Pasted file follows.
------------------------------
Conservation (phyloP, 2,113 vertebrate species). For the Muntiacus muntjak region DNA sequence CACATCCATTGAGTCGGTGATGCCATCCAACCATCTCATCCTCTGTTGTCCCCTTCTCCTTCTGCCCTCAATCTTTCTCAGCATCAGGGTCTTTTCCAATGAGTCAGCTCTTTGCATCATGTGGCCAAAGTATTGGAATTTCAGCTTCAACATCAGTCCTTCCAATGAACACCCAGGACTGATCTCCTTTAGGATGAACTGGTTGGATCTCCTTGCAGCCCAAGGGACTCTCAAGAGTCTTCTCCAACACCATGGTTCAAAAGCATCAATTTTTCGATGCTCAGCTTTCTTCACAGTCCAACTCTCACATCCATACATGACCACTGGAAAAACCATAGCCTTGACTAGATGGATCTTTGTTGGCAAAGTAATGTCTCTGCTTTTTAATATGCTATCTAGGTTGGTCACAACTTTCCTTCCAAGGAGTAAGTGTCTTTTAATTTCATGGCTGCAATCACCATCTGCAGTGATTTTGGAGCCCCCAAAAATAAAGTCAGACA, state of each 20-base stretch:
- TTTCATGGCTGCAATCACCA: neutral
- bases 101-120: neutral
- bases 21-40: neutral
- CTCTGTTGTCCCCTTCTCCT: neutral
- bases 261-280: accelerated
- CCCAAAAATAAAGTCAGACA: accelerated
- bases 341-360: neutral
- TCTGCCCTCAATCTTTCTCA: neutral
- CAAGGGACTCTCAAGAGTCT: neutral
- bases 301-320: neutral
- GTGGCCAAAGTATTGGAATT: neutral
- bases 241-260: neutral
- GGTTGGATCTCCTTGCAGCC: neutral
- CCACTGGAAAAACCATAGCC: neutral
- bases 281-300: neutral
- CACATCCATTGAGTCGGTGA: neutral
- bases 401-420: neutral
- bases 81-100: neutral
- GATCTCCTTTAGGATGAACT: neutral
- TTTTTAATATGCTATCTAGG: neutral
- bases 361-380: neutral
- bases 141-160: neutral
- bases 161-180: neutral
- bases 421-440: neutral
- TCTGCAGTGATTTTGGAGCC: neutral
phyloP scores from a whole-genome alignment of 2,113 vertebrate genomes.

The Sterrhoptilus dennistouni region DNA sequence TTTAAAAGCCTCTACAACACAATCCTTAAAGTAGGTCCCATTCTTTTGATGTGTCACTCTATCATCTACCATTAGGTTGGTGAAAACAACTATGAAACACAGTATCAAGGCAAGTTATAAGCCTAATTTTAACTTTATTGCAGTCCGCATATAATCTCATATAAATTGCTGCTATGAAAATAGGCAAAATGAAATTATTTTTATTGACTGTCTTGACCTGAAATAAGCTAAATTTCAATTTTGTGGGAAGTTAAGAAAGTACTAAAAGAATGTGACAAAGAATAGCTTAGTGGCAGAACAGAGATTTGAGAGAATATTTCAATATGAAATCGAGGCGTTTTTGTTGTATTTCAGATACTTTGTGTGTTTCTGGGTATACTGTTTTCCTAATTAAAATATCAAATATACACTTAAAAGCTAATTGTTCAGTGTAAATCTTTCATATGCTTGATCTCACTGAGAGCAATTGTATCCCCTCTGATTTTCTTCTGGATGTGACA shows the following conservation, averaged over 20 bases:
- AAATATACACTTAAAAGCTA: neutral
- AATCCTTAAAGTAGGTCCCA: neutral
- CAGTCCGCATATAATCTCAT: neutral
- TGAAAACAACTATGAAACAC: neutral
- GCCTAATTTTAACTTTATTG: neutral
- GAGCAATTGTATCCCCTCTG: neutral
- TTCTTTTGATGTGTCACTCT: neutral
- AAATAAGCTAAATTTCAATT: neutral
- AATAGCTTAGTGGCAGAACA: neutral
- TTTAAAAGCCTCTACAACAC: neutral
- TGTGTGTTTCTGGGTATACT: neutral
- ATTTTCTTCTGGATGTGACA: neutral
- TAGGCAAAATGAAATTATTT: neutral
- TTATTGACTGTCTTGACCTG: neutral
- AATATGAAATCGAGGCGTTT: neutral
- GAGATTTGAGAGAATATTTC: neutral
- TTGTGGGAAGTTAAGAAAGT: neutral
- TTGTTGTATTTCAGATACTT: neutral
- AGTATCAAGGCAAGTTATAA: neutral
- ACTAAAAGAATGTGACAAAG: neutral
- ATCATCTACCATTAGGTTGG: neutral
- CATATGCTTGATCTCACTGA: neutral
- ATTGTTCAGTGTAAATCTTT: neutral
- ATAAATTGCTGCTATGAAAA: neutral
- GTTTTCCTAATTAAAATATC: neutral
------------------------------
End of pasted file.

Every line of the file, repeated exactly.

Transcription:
Conservation (phyloP, 2,113 vertebrate species). For the Muntiacus muntjak region DNA sequence CACATCCATTGAGTCGGTGATGCCATCCAACCATCTCATCCTCTGTTGTCCCCTTCTCCTTCTGCCCTCAATCTTTCTCAGCATCAGGGTCTTTTCCAATGAGTCAGCTCTTTGCATCATGTGGCCAAAGTATTGGAATTTCAGCTTCAACATCAGTCCTTCCAATGAACACCCAGGACTGATCTCCTTTAGGATGAACTGGTTGGATCTCCTTGCAGCCCAAGGGACTCTCAAGAGTCTTCTCCAACACCATGGTTCAAAAGCATCAATTTTTCGATGCTCAGCTTTCTTCACAGTCCAACTCTCACATCCATACATGACCACTGGAAAAACCATAGCCTTGACTAGATGGATCTTTGTTGGCAAAGTAATGTCTCTGCTTTTTAATATGCTATCTAGGTTGGTCACAACTTTCCTTCCAAGGAGTAAGTGTCTTTTAATTTCATGGCTGCAATCACCATCTGCAGTGATTTTGGAGCCCCCAAAAATAAAGTCAGACA, state of each 20-base stretch:
- TTTCATGGCTGCAATCACCA: neutral
- bases 101-120: neutral
- bases 21-40: neutral
- CTCTGTTGTCCCCTTCTCCT: neutral
- bases 261-280: accelerated
- CCCAAAAATAAAGTCAGACA: accelerated
- bases 341-360: neutral
- TCTGCCCTCAATCTTTCTCA: neutral
- CAAGGGACTCTCAAGAGTCT: neutral
- bases 301-320: neutral
- GTGGCCAAAGTATTGGAATT: neutral
- bases 241-260: neutral
- GGTTGGATCTCCTTGCAGCC: neutral
- CCACTGGAAAAACCATAGCC: neutral
- bases 281-300: neutral
- CACATCCATTGAGTCGGTGA: neutral
- bases 401-420: neutral
- bases 81-100: neutral
- GATCTCCTTTAGGATGAACT: neutral
- TTTTTAATATGCTATCTAGG: neutral
- bases 361-380: neutral
- bases 141-160: neutral
- bases 161-180: neutral
- bases 421-440: neutral
- TCTGCAGTGATTTTGGAGCC: neutral
phyloP scores from a whole-genome alignment of 2,113 vertebrate genomes.

The Sterrhoptilus dennistouni region DNA sequence TTTAAAAGCCTCTACAACACAATCCTTAAAGTAGGTCCCATTCTTTTGATGTGTCACTCTATCATCTACCATTAGGTTGGTGAAAACAACTATGAAACACAGTATCAAGGCAAGTTATAAGCCTAATTTTAACTTTATTGCAGTCCGCATATAATCTCATATAAATTGCTGCTATGAAAATAGGCAAAATGAAATTATTTTTATTGACTGTCTTGACCTGAAATAAGCTAAATTTCAATTTTGTGGGAAGTTAAGAAAGTACTAAAAGAATGTGACAAAGAATAGCTTAGTGGCAGAACAGAGATTTGAGAGAATATTTCAATATGAAATCGAGGCGTTTTTGTTGTATTTCAGATACTTTGTGTGTTTCTGGGTATACTGTTTTCCTAATTAAAATATCAAATATACACTTAAAAGCTAATTGTTCAGTGTAAATCTTTCATATGCTTGATCTCACTGAGAGCAATTGTATCCCCTCTGATTTTCTTCTGGATGTGACA shows the following conservation, averaged over 20 bases:
- AAATATACACTTAAAAGCTA: neutral
- AATCCTTAAAGTAGGTCCCA: neutral
- CAGTCCGCATATAATCTCAT: neutral
- TGAAAACAACTATGAAACAC: neutral
- GCCTAATTTTAACTTTATTG: neutral
- GAGCAATTGTATCCCCTCTG: neutral
- TTCTTTTGATGTGTCACTCT: neutral
- AAATAAGCTAAATTTCAATT: neutral
- AATAGCTTAGTGGCAGAACA: neutral
- TTTAAAAGCCTCTACAACAC: neutral
- TGTGTGTTTCTGGGTATACT: neutral
- ATTTTCTTCTGGATGTGACA: neutral
- TAGGCAAAATGAAATTATTT: neutral
- TTATTGACTGTCTTGACCTG: neutral
- AATATGAAATCGAGGCGTTT: neutral
- GAGATTTGAGAGAATATTTC: neutral
- TTGTGGGAAGTTAAGAAAGT: neutral
- TTGTTGTATTTCAGATACTT: neutral
- AGTATCAAGGCAAGTTATAA: neutral
- ACTAAAAGAATGTGACAAAG: neutral
- ATCATCTACCATTAGGTTGG: neutral
- CATATGCTTGATCTCACTGA: neutral
- ATTGTTCAGTGTAAATCTTT: neutral
- ATAAATTGCTGCTATGAAAA: neutral
- GTTTTCCTAATTAAAATATC: neutral